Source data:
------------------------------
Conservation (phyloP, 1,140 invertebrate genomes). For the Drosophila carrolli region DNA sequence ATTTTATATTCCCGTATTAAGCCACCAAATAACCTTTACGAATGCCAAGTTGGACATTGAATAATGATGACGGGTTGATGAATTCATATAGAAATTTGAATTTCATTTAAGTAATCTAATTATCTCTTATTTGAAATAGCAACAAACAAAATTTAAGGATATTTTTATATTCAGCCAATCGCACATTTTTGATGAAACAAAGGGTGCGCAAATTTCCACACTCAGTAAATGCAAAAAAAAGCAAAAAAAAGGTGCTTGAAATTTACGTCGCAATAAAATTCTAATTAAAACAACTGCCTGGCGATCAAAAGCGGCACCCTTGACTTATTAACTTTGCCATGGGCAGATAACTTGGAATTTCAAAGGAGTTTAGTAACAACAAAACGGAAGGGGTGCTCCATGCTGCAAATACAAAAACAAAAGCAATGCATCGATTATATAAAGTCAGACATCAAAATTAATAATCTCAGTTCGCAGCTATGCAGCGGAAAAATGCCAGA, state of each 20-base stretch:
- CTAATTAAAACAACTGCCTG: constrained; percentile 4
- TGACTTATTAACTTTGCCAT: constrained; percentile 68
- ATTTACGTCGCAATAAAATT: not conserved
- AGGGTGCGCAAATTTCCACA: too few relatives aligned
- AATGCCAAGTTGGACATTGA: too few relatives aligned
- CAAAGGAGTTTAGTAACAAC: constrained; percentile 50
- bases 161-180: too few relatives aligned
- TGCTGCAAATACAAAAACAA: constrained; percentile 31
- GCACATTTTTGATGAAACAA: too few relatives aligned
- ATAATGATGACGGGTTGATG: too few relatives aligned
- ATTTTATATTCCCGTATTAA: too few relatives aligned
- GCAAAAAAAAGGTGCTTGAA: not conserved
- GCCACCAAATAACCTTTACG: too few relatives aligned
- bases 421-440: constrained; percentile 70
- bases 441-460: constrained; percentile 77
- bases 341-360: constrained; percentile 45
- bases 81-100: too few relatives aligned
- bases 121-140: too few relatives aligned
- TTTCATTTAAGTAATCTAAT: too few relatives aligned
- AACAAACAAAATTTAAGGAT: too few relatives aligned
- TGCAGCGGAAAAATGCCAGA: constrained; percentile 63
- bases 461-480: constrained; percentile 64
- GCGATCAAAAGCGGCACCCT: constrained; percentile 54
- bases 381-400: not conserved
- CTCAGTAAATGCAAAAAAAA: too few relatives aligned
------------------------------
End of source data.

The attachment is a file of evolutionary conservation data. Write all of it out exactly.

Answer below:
Conservation (phyloP, 1,140 invertebrate genomes). For the Drosophila carrolli region DNA sequence ATTTTATATTCCCGTATTAAGCCACCAAATAACCTTTACGAATGCCAAGTTGGACATTGAATAATGATGACGGGTTGATGAATTCATATAGAAATTTGAATTTCATTTAAGTAATCTAATTATCTCTTATTTGAAATAGCAACAAACAAAATTTAAGGATATTTTTATATTCAGCCAATCGCACATTTTTGATGAAACAAAGGGTGCGCAAATTTCCACACTCAGTAAATGCAAAAAAAAGCAAAAAAAAGGTGCTTGAAATTTACGTCGCAATAAAATTCTAATTAAAACAACTGCCTGGCGATCAAAAGCGGCACCCTTGACTTATTAACTTTGCCATGGGCAGATAACTTGGAATTTCAAAGGAGTTTAGTAACAACAAAACGGAAGGGGTGCTCCATGCTGCAAATACAAAAACAAAAGCAATGCATCGATTATATAAAGTCAGACATCAAAATTAATAATCTCAGTTCGCAGCTATGCAGCGGAAAAATGCCAGA, state of each 20-base stretch:
- CTAATTAAAACAACTGCCTG: constrained; percentile 4
- TGACTTATTAACTTTGCCAT: constrained; percentile 68
- ATTTACGTCGCAATAAAATT: not conserved
- AGGGTGCGCAAATTTCCACA: too few relatives aligned
- AATGCCAAGTTGGACATTGA: too few relatives aligned
- CAAAGGAGTTTAGTAACAAC: constrained; percentile 50
- bases 161-180: too few relatives aligned
- TGCTGCAAATACAAAAACAA: constrained; percentile 31
- GCACATTTTTGATGAAACAA: too few relatives aligned
- ATAATGATGACGGGTTGATG: too few relatives aligned
- ATTTTATATTCCCGTATTAA: too few relatives aligned
- GCAAAAAAAAGGTGCTTGAA: not conserved
- GCCACCAAATAACCTTTACG: too few relatives aligned
- bases 421-440: constrained; percentile 70
- bases 441-460: constrained; percentile 77
- bases 341-360: constrained; percentile 45
- bases 81-100: too few relatives aligned
- bases 121-140: too few relatives aligned
- TTTCATTTAAGTAATCTAAT: too few relatives aligned
- AACAAACAAAATTTAAGGAT: too few relatives aligned
- TGCAGCGGAAAAATGCCAGA: constrained; percentile 63
- bases 461-480: constrained; percentile 64
- GCGATCAAAAGCGGCACCCT: constrained; percentile 54
- bases 381-400: not conserved
- CTCAGTAAATGCAAAAAAAA: too few relatives aligned